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Get the facts on lice infestation treatment

March 30, 2011 12:00:00 AM PDT
It's a problem that is usually stigmatized, but having your kids come home from school with lice is not uncommon. There are a lot of misconceptions when it comes to lice, like who gets it and how to get rid of it.

It's the four-letter word, no parent wants to hear: "Lice."

Even the mention of your child having it can cause embarrassment, panic and dread.

However, a lot of what you hear about lice is misinformation or a misconception.

The first thing parents need to realize is that having lice is nothing to be ashamed of.

McKenna Lowry, 6, probably had head lice for months. No one knew. At first, her mom was in denial.

"Oh my goodness. Not me. Every other parent, every other child, but not my family. That's what went through my mind," said Melissa Lowry, McKenna's mother. "I felt like a victim. And I definitely felt a little helpless."

But Melissa jumped into action, buying all the known tools: over-the-counter shampoos, gels and combs. She was even prepared to clean out her whole house.

But before you get carried away, experts say people need to get the right information.

"When we first started our business, we would get a lot of moms who would call crying, on the verge of panic," said Hilary Scofield. "And I had parents who literally had thrown away their sofa. I had a client who had given away their dog to the Humane Society."

Hilary and her partner, Michelle Aloisio, call themselves the Hair Angels. They make house calls to anxious, worried families.

While they guarantee their meticulous combing technique will get rid of the lice, they feel education is the most important part of their job.

"Lice don't discriminate," said Hilary. "They don't care if you're a girl or boy, they don't care if you're rich or poor, and they don't care if you're clean or dirty. They just want food, and they're parasites, and they'll go wherever they need to get it."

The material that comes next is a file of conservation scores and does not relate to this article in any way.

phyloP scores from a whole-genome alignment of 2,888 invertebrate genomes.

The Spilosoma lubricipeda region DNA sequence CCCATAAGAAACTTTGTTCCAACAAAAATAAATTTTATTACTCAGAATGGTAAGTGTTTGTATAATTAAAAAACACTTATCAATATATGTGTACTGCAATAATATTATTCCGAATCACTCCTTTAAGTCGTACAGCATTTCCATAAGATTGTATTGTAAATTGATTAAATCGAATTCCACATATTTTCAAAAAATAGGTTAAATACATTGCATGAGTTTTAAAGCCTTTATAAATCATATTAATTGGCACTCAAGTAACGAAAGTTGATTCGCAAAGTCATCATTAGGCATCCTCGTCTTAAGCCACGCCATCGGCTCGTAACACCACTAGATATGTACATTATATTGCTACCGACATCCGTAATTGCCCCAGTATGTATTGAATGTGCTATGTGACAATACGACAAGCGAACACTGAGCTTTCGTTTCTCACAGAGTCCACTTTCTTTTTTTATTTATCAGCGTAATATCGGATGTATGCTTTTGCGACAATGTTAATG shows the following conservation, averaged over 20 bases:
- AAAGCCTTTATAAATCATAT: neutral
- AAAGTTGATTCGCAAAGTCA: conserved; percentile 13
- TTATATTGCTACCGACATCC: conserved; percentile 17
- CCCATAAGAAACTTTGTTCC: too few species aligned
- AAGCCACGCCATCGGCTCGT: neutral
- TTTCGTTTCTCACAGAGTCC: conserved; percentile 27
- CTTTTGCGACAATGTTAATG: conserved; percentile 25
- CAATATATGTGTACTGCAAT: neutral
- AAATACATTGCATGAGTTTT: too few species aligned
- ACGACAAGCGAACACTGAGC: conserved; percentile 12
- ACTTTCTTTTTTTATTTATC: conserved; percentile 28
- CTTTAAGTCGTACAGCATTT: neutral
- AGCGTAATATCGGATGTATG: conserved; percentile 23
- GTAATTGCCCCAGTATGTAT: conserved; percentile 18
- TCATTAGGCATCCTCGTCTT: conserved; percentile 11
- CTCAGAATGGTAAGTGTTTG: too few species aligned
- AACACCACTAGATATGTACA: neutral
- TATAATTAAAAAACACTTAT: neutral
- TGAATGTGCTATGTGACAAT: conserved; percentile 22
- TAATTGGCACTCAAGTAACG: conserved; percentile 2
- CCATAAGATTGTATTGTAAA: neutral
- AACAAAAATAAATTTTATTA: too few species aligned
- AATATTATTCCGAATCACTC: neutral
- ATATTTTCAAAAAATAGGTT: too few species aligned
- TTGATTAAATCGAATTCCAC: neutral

Hilary says lice shampoos, even the prescription ones, may kill the bugs but they don't completely get rid of nits, or eggs.

The only way to end the infestation is to manually remove the three stages of lice: The adult bugs, the baby ones and the eggs.

"They look like a sesame," said Michelle. "They have a little bit of shine to them, and if in fact they do not flake off the hair, and if you try and blow on it and if they do not blow off, then that is a nit."

Hilary and Michelle prefer metal combs with special grooves that grab the eggs. They are both trained in the Shepherd Method of lice removal.

"And I go all throughout the hair in very paper-thin, fine layers to make sure I have not missed anything."

Lice can only survive for a day off of the human head. It's only necessary to clean or throw away items that have touched your child's head in the last 24 hours.

But the most important way to stop the spread of lice is to speak up. If you don't, your kids will get re-infested again.

"I would say, Don't be embarrassed," said Michelle. "Here I am on the news -- you've got to own it. You've just got to say it happened to my child, you treat it, you get the right information, you're proactive, and you move on."

The Hair Angels charge about $90 per hour. Treating one person usually takes about an hour and a half.

Hilary and Michelle say if parents can't afford their service, the most important thing is to get the right comb, and then they can explain how to do the technique